Disabled people are also entitled to remain under the sun like everybody else; nonetheless, they have been harshly ignored for a good number of years. Who are we to deny these people of their rights? I reckon some of them who believe in reincarnation will wish to live next time around as an able body person.

This reminds me of how former English football manager [Glenn Hoddle] lost his job for his unguided remarks about disabled people. He incoherently suggested that disabled people are cursed because of their previously unrighteous lives. This was patently preposterous statement from a man who believes in reincarnation. We should not lose sight for the fact that, misfortune can strike at anytime and on anyone of us therefore disabled people should remain part of our nation building process. Succinctly put, ‘everybody hurts sometimes’; so let’s have compassion for each other irrespective of physical deformities.

There are talented disabled people out there, who are given the opportunity, will use their innovative skills, together with their empathetic qualities at the disposal of the needs of others to help move the nation forward.

Unbelievably, disabled people in Ghana are still worse off in 21ST Century, and continue to beg on the streets corners without any meaningful welfare support, notwithstanding their vulnerabilities and huge barriers they have to “hurdle” within the labour market.

In Ghana today, disabled people are estimated to be around 10% of the national population; however they continue to face hardships, total discrimination, and extensive alienation from all sectors of the society. People with various forms of impairments have to put up with low standard education; chronic unemployment; lack of representation in the political arena; uneasy access to public places and social amenities. With all these “glass ceilings”, they find it increasingly difficult to enjoy their fundamental human rights.

Although, the 1992 fourth republican constitution provides framework for the protection of the rights of the disabled people, but sadly, they continue to endure injustices from the large section of the Ghanaian community.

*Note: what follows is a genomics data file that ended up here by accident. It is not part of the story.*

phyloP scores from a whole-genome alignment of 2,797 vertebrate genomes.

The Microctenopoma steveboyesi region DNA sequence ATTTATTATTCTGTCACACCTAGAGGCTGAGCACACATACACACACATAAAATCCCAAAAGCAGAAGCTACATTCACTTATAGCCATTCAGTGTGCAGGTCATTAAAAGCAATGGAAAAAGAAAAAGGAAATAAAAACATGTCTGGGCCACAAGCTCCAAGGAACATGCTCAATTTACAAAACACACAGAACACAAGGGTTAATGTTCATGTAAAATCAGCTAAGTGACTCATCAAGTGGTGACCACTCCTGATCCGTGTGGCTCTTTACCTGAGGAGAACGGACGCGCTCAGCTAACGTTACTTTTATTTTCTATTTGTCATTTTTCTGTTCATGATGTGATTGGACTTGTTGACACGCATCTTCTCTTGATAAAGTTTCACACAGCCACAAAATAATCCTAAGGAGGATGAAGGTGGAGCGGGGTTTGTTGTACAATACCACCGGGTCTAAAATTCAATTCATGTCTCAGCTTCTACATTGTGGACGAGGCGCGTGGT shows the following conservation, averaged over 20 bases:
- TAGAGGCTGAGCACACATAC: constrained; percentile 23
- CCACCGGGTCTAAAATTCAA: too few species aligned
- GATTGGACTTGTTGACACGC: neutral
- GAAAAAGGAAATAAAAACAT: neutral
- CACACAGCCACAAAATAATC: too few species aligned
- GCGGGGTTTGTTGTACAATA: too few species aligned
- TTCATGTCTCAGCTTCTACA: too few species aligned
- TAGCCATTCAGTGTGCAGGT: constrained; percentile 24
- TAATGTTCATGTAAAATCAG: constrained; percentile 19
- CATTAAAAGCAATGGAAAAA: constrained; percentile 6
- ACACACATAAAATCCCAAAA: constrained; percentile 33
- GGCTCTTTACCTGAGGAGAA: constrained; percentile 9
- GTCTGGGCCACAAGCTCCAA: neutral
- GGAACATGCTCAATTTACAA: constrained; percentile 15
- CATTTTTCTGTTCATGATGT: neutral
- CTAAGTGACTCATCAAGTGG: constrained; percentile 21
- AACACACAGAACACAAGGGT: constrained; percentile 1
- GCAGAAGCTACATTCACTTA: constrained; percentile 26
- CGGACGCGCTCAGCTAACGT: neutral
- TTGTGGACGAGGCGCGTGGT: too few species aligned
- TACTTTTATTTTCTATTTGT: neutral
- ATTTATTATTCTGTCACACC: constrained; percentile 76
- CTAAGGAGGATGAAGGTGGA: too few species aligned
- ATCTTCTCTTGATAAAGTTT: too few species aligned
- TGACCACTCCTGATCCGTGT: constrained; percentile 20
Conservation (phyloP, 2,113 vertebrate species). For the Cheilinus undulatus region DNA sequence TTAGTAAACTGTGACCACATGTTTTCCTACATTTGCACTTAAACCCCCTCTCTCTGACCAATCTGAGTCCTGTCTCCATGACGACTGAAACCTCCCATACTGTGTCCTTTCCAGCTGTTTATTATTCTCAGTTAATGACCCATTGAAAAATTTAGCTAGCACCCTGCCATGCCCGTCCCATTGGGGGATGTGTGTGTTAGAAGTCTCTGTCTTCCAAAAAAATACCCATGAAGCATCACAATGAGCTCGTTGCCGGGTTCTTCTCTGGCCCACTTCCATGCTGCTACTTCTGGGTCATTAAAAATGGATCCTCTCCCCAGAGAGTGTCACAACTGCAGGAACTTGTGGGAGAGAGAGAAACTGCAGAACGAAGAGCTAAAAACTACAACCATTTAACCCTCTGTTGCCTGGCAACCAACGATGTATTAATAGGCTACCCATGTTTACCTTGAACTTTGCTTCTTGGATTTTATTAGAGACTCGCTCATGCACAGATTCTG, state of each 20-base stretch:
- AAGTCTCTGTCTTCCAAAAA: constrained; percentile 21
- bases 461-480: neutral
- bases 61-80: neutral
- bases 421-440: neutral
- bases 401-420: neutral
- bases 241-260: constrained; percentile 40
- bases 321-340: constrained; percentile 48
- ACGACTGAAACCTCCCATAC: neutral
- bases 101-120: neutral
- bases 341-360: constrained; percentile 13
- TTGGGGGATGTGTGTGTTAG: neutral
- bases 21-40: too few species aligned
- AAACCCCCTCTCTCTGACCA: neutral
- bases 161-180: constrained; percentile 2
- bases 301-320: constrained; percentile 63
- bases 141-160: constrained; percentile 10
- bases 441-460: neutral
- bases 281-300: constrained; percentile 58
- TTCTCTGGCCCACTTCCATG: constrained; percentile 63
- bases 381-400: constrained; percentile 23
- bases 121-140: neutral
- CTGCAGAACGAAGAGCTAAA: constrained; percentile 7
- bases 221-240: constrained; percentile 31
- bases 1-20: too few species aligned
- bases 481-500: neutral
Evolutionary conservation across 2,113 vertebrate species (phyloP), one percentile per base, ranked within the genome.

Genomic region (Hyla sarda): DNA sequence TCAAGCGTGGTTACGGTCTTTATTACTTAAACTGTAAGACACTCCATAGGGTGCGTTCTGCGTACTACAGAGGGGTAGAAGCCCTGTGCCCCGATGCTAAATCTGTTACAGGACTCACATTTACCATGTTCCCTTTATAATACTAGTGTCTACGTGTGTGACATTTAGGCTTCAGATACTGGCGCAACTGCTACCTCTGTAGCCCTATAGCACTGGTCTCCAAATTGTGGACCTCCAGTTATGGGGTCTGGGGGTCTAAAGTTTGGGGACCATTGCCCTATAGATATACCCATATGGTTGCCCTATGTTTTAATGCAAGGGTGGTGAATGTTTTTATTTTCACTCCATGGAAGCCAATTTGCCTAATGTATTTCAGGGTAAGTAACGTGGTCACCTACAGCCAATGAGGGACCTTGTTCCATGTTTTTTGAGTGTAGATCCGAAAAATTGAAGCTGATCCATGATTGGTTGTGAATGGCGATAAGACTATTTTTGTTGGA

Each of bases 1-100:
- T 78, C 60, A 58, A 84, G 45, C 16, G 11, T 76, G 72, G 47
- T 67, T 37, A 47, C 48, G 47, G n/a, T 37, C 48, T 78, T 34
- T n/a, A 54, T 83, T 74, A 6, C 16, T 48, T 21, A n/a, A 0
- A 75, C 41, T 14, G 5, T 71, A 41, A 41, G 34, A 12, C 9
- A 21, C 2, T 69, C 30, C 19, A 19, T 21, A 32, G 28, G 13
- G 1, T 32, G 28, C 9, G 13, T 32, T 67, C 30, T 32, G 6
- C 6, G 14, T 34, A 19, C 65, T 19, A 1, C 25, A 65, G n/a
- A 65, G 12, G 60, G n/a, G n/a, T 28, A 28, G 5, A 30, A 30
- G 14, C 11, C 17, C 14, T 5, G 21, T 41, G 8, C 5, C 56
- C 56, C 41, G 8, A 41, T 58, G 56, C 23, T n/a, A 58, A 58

The most pathetic and flagitious is, disabled people are treated appallingly by their own families; and the ill effect of such humiliations is disabled people lacking confidence and determination to face the challenges that confront them.

In Ghana today, disabled people arguably represent the highest proportion of the beggars on the streets. Therefore, does it not make sense for the Government to do more to help disabled people to acquire more employable skills by setting up a few more training/rehabilitation centres?

Disabled people should also try and abandon self limiting beliefs, which have been the standing blocks in their personal developments; in this way they will be able to stand on their feet and thereby, receive recognition from the society. I would take this opportunity to remind disabled people to take a cue from the achievements of Emmanuel Yeboah, who defied all odds despite his severe disability, and made his mark on the international scene.

It is worth remembering that disability is not inability; as many disabled people who had been given opportunities in their respective countries have made valuable contributions.

Majority of people portrait disabled people as useless and they only pay attention to their potential problems and flagrantly ignore their full potentials, but in my humble opinion, ability cannot be identified by just an appearance.

Someone may not have a leg to walk; an eye to see; a hand to lift objects etc. nonetheless, might still have something to contribute to the society. In this regard, does it make sense to exclude them from the nation building?

Let us take a person like David Blunket (former British home office secretary) for instance, he is a blind person, nonetheless, he seized the opportunity that was accorded him by the British society. He broke the “glass ceiling” and rose to arguably the second highest position in British politics.

I’m conversant with the fact that, some churches and individuals are doing their utmost best for disabled people. Typical example is Apostle Kojo Sarfo, who deserves commendations for the tremendous charitable work he has been doing. I believe the world would be a better place; if we join forces together and support the vulnerable ones in our midst.

Once again, my advice for the disabled people out there is to get rid of self limiting beliefs and remain tenacious, self assertive and finally, there will be light at the end of the tunnel.

I am really sorry for getting on your nerves but, being a bleeding heart and proponent of disabled empowerment, I cannot keep mute, but to speak on the issues affecting disabled people.


Columnist: Badu, K.